A security issue in Windows recently made public by Google has been exploited by Strontium, a hacking group linked to Russia, Microsoft has announced.
Microsoft said it was “disappointed” by Google’s decision to go public with the flaw because a patch is not due to be released until Nov. 8. Now that hackers are aware of the issue, it puts Windows users in their crosshairs, Windows and devices group executive vice-president Terry Myerson said.
“Google’s decision to disclose these vulnerabilities before patches are broadly available and tested is disappointing, and puts customers at increased risk,” Myerson said in a blog post.
Microsoft Threat Intelligence discovered Strontium is carrying out a low-volume spear-phishing campaign. The campaign, which was originally identified by Google’s Threat Analysis Group, uses two zero-day vulnerabilities in Adobe Flash and the down-level Windows kernel to breach Windows users’ computers.
Myerson said all customers should upgrade to Windows 10, to take advantage of the “advanced protection for consumers and enterprises at every layer of the security stack.”
“Customers using Microsoft Edge on Windows 10 Anniversary Update are known to be protected from versions of this attack observed in the wild,” Myerson said, adding that users running Windows Defender Advanced Threat Protection (ATP) are made aware of any attempted Strontium attack.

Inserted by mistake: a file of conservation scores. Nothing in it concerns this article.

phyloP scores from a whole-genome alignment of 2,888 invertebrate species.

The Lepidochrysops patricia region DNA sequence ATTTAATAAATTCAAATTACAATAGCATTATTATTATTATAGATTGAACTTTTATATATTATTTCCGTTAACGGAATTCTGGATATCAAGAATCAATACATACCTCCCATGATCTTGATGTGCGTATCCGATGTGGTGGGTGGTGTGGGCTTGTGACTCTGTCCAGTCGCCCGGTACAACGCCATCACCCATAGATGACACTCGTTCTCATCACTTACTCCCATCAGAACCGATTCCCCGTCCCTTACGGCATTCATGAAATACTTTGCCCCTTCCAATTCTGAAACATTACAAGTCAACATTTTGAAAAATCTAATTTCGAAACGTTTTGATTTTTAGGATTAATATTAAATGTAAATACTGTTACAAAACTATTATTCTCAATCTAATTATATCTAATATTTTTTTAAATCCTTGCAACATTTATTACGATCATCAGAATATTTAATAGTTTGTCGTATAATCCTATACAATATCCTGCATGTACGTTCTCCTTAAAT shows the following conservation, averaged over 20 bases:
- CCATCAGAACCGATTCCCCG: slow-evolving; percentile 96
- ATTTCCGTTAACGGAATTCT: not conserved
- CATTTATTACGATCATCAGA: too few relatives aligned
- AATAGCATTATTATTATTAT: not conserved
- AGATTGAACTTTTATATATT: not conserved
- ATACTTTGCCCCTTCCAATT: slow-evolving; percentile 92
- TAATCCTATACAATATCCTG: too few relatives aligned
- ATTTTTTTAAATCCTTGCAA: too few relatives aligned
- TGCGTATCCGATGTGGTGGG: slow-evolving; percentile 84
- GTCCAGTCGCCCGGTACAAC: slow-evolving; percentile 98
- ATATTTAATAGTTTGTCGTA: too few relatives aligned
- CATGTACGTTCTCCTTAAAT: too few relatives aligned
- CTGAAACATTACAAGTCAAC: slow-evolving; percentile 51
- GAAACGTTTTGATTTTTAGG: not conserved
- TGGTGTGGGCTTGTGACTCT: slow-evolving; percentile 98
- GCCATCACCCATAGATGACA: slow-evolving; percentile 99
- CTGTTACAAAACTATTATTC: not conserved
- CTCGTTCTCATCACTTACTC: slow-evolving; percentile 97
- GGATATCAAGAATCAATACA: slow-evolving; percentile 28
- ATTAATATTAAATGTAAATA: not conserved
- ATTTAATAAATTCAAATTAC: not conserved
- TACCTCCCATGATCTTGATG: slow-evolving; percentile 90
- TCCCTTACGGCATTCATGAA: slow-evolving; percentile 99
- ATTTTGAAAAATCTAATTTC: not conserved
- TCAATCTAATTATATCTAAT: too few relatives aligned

Strontium, which is also known as Fancy Bear, and APT 28, is responsible for a number of spear phishing attacks in 2016. In fact, Microsoft has attributed more zero-day exploits to Strontium than any other tracked group this year.
Active since at least 2007, Strontium’s favorite targets include government agencies, diplomatic institutions, and the military as well as defense contractors and public policy research institutes. The hacking group’s usual modus operandi is using the compromised e-mail account of a victim to send malicious e-mails to another.
Strontium will “persistently pursue specific targets for months until they are successful in compromising the victims’ computer,” Microsoft said in a report. “Once inside, Strontium moves laterally throughout the victim network, entrenches itself as deeply as possible to guarantee persistent access, and steals sensitive information.”
Jennifer Cowan is the Managing Editor for SiteProNews.
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